In the recent issue of the International Journal of Mathematics and Consciousness, Dr. Corazza explores the basis of concept of mathematical infinity and looks at the selfinteracting dynamics that give rise to large cardinal numbers.


by Maharishi University of Management, Fairfield, Iowa, USA, The Review
24 March 2018
Two years after the inaugural issue of the International Journal of Mathematics and Consciousness, a second issue has been published this fall, featuring a 200page paper titled "The Magical Origin of Natural Numbers" by Maharishi University of Management (MUM) Professor Paul Corazza.
Dr. Corazza begins the article with the bold claim that the very largest mathematical infinities are not well understood in modern mathematics because the intuition underlying the modernday concept of mathematical infinity is not sufficiently developed.
"The basic infinite set that everyone knows about is the collection of natural numbers 1, 2, 3, .... But what if we take the viewpoint that these numbers are like particles in space and ask, what is the underlying field that gives rise to this sequence of numbers?" he asked.
The article develops this idea, which is inspired by the way the ancient sages in many traditions viewed the emergence of numbers, and also by the way quantum field theory explains the appearance of particles in the universe.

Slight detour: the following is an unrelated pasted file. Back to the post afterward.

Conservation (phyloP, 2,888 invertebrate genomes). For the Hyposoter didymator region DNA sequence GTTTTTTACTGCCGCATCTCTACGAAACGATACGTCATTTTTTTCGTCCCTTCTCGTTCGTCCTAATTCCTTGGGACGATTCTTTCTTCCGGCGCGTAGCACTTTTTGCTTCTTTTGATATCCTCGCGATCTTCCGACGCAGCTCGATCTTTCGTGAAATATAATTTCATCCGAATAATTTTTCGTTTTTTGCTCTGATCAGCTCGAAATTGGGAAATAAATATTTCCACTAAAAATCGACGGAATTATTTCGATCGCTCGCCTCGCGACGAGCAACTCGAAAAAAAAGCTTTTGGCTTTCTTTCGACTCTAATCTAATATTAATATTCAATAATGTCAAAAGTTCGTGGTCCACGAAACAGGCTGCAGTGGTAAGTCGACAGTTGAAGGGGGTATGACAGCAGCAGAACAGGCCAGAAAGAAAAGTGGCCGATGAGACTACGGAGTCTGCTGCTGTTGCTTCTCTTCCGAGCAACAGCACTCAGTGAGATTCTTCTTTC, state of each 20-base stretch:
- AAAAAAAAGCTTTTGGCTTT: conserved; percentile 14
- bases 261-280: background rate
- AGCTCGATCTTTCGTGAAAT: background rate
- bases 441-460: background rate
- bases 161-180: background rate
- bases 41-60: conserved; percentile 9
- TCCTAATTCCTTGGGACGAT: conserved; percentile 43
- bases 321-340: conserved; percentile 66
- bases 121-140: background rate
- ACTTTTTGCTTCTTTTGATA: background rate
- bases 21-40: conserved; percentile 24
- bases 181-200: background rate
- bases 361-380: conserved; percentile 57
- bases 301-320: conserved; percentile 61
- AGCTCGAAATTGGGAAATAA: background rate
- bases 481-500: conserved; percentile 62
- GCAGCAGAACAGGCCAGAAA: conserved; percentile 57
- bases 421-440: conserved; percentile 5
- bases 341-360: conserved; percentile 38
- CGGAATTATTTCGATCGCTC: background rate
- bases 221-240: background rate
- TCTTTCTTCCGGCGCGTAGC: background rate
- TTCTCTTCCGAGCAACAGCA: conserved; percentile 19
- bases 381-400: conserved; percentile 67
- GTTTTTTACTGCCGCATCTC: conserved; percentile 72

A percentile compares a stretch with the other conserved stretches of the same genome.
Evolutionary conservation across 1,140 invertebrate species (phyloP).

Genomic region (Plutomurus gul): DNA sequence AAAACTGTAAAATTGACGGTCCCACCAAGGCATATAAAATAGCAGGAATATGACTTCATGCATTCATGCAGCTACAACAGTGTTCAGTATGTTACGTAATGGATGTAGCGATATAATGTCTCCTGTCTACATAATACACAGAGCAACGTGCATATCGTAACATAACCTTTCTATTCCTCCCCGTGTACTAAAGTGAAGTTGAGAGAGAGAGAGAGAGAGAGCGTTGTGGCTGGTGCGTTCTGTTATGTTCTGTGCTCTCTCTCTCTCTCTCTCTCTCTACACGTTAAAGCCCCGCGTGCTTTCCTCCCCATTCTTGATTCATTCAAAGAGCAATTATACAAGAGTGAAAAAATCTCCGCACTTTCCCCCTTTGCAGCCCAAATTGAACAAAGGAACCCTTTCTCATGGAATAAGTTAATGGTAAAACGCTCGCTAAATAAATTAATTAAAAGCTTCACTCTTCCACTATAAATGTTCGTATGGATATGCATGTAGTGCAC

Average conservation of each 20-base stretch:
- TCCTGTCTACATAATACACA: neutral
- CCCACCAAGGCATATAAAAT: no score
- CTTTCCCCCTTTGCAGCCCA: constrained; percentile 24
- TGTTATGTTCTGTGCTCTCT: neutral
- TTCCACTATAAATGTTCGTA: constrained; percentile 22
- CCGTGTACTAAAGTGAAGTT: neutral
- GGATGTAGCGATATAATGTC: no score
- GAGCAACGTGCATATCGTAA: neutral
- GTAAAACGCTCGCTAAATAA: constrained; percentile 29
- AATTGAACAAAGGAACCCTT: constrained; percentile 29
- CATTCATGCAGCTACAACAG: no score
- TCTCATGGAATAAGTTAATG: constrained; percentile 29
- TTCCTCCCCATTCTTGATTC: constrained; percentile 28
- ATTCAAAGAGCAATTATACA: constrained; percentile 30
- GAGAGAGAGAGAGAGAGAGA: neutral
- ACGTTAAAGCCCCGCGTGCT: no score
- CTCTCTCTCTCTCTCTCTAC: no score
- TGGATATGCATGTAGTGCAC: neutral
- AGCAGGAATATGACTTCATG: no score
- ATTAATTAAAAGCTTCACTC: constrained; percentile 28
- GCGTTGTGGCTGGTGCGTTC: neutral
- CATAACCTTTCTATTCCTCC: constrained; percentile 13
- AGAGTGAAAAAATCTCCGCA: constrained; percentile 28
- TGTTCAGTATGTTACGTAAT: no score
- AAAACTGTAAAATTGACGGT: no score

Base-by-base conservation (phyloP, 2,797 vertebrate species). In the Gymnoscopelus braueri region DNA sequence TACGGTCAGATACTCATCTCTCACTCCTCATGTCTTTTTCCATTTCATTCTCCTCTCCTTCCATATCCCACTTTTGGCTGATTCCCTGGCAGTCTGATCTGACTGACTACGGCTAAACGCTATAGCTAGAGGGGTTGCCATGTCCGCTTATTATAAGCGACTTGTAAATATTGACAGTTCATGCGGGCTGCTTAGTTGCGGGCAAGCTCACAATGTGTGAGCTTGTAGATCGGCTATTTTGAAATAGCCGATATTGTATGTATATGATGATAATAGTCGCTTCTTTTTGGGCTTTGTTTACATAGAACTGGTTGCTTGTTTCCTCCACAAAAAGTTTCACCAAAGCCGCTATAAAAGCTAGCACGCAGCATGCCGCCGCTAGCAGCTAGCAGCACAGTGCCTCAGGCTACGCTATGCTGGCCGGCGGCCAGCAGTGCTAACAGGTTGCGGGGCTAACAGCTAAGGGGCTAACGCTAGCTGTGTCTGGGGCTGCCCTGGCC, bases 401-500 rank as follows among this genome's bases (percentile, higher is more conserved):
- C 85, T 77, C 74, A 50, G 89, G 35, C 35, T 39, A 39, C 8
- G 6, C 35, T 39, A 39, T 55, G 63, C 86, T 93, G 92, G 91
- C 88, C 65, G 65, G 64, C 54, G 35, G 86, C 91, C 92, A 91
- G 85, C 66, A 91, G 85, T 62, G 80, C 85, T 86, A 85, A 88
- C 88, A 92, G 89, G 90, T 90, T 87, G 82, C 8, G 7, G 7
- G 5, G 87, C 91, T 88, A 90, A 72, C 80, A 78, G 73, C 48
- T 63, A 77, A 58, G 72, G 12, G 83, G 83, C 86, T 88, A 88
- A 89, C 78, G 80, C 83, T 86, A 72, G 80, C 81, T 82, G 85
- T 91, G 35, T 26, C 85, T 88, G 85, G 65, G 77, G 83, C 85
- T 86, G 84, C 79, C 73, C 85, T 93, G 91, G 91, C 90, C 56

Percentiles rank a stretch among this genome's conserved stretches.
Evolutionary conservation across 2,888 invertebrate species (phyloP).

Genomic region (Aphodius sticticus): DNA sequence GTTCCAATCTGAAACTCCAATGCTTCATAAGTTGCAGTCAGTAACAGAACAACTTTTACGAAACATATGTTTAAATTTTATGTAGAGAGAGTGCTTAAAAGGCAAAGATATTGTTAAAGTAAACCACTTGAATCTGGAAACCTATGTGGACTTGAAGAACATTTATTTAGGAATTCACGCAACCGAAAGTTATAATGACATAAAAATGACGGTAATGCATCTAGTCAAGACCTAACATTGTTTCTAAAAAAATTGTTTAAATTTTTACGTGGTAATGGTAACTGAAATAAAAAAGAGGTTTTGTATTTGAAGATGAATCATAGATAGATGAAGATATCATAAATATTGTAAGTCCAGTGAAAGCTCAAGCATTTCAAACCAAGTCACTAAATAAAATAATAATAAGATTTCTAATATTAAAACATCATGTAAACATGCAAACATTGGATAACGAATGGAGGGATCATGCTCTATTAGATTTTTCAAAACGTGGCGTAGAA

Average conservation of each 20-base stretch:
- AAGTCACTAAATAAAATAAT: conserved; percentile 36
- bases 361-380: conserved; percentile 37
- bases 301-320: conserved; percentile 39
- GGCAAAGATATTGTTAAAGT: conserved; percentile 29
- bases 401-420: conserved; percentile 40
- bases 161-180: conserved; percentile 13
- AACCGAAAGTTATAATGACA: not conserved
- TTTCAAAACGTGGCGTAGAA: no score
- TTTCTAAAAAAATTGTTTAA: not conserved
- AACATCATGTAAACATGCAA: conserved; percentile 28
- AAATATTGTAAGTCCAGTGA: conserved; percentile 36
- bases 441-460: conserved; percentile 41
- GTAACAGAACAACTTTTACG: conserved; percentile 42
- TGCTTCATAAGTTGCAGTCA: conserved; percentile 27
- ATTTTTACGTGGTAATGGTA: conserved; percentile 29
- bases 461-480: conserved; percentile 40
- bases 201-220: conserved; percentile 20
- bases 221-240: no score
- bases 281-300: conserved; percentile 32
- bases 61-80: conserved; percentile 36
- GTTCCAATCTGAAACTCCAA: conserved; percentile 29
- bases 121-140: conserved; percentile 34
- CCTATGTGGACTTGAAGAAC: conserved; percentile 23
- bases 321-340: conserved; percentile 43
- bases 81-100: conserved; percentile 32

The paper begins with a brief history of the study of the mathematical infinite. In the mid20th century, the study of the different sizes of infinite sets eventually led to the discovery of notions of infinite that are so strong they can't be proven to exist at all; these infinities are known as large cardinals.
"A question that has puzzled researchers for decades is how to account for the presence of large cardinals in the universe," Dr. Corazza said. "Some new axiom seems to be needed."
The key to understanding large cardinals, he said, is to understand how the natural numbers arise through selfinteracting dynamics of a special kind of transformation. "Studying these dynamics, we can observe how each natural number 1, 2, 3,. . . pops out, one at a time."
In the paper Dr. Corazza goes on to explain how a study of this same kind of special transformation applied to the universe itself can solve the problem of large cardinals. He proposes a new axiom, called the Wholeness Axiom, which postulates a very strong form of this kind of transformation.
"The Wholeness Axiom states that there is a fundamental transformation from the universe to itself, and in its first move, all these extraordinary large cardinals are seen to emerge," he said.
The new issue is available online for free at ijmac.com, or a print version can be purchased in the University Store in the Argiro Student Center at Maharishi University of Management, Fairfield, Iowa, USA.
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